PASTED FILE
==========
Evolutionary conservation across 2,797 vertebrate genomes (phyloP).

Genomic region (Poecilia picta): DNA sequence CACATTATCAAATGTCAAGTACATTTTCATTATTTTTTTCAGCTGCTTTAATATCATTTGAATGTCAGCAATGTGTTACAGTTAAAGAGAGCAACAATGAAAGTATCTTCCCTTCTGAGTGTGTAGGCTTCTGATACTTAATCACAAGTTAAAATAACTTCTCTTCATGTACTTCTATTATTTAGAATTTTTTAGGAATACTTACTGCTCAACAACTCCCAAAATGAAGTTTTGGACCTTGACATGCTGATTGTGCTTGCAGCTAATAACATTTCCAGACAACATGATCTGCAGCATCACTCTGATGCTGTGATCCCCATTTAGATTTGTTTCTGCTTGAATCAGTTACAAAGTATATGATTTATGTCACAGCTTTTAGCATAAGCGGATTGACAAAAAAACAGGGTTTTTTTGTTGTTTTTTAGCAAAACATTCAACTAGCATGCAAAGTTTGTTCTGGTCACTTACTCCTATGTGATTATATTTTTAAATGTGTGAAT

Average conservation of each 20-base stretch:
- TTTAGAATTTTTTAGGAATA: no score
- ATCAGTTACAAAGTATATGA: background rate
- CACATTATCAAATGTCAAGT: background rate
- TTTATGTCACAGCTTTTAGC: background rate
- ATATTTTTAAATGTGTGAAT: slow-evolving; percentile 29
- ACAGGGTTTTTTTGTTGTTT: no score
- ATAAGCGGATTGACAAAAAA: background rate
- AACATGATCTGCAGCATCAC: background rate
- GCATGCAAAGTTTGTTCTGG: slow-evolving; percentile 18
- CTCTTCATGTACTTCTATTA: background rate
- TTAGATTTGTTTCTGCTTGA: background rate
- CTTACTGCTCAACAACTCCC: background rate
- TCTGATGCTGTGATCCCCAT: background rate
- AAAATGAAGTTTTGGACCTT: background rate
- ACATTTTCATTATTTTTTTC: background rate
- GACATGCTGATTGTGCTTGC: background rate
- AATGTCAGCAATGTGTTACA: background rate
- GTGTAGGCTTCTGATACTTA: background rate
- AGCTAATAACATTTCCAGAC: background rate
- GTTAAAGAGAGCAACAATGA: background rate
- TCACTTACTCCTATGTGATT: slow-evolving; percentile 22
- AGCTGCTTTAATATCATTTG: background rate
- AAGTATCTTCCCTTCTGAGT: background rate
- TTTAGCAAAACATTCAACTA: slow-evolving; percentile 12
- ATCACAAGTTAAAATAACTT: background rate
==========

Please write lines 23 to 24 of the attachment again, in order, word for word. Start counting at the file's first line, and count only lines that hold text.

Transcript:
- GTTAAAGAGAGCAACAATGA: background rate
- TCACTTACTCCTATGTGATT: slow-evolving; percentile 22